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One of a TV bill’s more obnoxious components doesn’t cover any channels or provide any entertainment whatsoever, unless “fussing with the remote” counts as fun: the fees you pay to rent a box to receive those channels. 

These fees – often $10 and up per TV – persist despite the poor quality of many of their interfaces and the flight of cord-cutters to streaming services. 

They’ve also triumphed over the Federal Communications Commission’s 2016 attempt to open the market for pay-TV gear – a move that led TV providers to pledge they would let other firms ship viewing apps for their systems. Under President Trump, the FCC scrapped that initiative, after which Big Cable quietly abandoned that vow. 

Now that the FCC has effectively surrendered TV-box regulation – as announced in a Sept. 4 filing flagged the next day by tech blogger Dave Zatz – TV subscribers can only rely on the goodwill of TV providers.

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Fortunately, some of them have improved earlier apps that stream their channels over a broadband connection by enabling them to put your TV on a TV, not just a phone or tablet’s screen. Here are your app options among pay-TV firms with a million-plus subscribers, as ranked by Leichtman Research Group:

Comcast: The largest TV provider in the U.S. offers apps for Roku media players as well as many Samsung and LG connected TVs. Its Xfinity Stream Android and iOS apps now also support wireless Chromecast output to a suitably equipped TV. And Comcast no longer requires you to get at least one box.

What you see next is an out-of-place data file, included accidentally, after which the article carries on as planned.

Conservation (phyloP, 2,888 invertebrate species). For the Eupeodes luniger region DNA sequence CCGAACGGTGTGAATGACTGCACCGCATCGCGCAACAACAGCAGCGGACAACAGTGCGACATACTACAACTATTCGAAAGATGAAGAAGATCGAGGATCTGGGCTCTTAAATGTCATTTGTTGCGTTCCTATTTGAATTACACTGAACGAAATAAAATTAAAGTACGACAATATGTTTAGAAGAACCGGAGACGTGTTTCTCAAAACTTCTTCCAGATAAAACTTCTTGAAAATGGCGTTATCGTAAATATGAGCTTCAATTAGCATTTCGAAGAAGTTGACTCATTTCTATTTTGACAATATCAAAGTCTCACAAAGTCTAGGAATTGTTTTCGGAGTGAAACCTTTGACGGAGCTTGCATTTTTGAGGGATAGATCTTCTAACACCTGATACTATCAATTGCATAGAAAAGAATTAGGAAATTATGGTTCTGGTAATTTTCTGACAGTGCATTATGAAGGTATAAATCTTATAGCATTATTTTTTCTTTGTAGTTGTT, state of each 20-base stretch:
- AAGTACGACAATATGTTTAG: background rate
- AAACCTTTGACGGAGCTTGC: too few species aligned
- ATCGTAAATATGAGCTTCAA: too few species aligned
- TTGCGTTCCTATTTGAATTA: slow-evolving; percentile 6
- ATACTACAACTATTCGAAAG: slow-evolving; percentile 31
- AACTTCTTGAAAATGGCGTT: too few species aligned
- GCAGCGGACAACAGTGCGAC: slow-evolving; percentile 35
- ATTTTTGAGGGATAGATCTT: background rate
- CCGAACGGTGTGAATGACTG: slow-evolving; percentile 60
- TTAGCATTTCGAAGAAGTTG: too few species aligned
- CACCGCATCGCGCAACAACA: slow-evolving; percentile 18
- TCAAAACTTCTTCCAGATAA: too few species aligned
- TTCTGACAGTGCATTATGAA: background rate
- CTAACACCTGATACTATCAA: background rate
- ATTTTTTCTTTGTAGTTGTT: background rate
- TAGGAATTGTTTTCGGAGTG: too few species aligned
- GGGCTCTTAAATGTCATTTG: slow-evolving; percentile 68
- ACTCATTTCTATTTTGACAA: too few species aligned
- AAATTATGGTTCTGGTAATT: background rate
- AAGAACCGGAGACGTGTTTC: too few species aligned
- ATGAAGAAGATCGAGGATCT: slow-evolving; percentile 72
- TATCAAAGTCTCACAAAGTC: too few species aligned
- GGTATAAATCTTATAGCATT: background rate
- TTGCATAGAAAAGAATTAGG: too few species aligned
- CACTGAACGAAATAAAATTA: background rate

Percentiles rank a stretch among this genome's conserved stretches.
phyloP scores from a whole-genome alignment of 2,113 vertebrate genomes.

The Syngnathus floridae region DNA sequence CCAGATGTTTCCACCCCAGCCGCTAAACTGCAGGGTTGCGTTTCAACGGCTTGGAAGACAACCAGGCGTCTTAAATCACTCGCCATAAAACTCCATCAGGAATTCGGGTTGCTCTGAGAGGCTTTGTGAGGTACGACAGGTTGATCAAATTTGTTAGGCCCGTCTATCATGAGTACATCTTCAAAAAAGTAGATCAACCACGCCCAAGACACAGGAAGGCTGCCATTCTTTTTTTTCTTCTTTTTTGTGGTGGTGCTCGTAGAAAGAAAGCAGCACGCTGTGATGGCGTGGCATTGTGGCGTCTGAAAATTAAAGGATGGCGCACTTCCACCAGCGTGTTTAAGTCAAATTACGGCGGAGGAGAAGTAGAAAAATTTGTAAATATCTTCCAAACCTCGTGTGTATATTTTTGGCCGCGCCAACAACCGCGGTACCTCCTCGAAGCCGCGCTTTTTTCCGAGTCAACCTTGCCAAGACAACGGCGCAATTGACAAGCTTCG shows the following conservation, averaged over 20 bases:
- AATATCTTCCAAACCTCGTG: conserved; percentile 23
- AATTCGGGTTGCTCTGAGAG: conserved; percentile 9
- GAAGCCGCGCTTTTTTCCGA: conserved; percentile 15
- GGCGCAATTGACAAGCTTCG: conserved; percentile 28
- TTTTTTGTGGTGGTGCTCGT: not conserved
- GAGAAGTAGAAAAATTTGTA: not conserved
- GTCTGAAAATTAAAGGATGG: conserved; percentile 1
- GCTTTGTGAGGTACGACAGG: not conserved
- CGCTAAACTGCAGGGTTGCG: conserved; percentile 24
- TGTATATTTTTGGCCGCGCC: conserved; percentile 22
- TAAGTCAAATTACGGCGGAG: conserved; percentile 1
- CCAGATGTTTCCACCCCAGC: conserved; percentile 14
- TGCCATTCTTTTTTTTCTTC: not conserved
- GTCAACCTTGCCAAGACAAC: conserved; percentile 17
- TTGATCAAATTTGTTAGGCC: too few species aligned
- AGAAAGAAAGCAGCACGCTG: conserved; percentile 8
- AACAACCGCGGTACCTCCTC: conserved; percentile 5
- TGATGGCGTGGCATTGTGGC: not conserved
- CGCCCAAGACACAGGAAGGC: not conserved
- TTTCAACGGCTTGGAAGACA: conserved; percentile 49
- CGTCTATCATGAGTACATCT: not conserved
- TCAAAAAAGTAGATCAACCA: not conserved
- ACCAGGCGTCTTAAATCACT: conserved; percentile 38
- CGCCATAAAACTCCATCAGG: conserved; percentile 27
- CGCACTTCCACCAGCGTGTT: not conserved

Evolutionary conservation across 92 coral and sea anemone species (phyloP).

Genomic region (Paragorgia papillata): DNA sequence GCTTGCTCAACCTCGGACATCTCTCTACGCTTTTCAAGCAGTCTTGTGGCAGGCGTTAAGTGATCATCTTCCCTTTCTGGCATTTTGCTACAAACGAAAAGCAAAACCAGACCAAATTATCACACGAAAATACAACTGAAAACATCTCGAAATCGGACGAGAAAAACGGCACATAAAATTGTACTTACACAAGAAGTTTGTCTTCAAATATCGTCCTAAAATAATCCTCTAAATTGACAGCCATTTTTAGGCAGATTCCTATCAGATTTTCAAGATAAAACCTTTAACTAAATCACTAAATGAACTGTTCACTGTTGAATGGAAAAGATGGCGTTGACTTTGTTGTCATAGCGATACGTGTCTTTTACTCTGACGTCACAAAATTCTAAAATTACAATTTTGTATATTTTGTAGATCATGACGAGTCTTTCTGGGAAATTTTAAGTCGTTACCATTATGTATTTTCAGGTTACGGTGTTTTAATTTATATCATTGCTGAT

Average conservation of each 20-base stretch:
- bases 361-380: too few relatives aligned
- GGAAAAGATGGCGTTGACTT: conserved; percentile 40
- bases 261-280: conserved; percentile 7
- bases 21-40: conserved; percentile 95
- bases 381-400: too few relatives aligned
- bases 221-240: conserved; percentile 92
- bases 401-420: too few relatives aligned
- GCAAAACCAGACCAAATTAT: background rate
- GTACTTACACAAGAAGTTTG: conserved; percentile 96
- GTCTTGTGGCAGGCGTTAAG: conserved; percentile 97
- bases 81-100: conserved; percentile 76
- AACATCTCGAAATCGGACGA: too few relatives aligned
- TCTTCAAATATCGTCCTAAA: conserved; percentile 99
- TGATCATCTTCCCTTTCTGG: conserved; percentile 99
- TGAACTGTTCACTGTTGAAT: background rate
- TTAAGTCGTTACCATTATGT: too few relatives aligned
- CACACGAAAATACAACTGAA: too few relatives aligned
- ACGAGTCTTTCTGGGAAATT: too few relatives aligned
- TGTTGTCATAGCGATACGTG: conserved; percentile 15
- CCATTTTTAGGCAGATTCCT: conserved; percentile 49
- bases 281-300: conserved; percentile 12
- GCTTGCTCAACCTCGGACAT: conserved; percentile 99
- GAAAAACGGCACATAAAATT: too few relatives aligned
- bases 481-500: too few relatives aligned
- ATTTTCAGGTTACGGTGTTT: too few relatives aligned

AT&T: Your options here vary among this telecom giant’s video services. Its DirecTV satellite service’s streaming apps support neither Chromecast nor Apple’s AirPlay, which streams video to an Apple TV or a connected TV with Apple’s software. AT&T’s U-verse wired service offers an Amazon Fire TV app while keeping the same limits on its Android and iOS apps. But the Android and iOS apps of its new AT&T TV service – not to be confused with its streaming, no-box-needed AT&T TV Now – support Google and Apple’s share-to-TV features. 

Spectrum: The second-biggest cable firm offers TV apps for not just Android and iOS (with Chromecast and AirPlay support) and some Amazon Kindle Fire tablets but also Apple TV, Roku players and TVs, and most newer Samsung connected TVs. 

Dish Network: The other satellite-TV service offers a Dish Anywhere app for iOS, Android, and – the important part – Amazon Kindle Fire tablets and TV players. 

Verizon: Its Fios TV app for Android and iOS supports both Chromecast and AirPlay, although spokesman Andrew Kameka warned that some channels might not be available in that software.

Cox: This cable provider does not support Chromecast or AirPlay in its Android and iOS apps, although spokesman Todd Smith said in an email that “it’s on our product roadmap.” You can, however, watch TV in a browser and, if that browser is Chrome, cast that to a Chromecast-equipped TV.

Altice: Subscribers to its Optimum and Suddenlink cable-TV services can use its Altice One app for Apple TV – or use its iOS app’s AirPlay output to stream to a connected TV with Apple’s software. Its Android app, however, does not support Chromecast.

The biggest obstacle to using all these apps, however, remains their obscurity. You can’t count on a TV provider’s site to tell you about them when you order service, much less document their output features. As John Bergmayer, legal director at the Washington tech-policy non-profit Public Knowledge, griped over email: “There are always so many little details and gotchas that are hard to know about until you try to use their apps.”

Rob Pegoraro is a tech writer based out of Washington, D.C. To submit a tech question, email Rob at [email protected] Follow him on Twitter at @robpegoraro.

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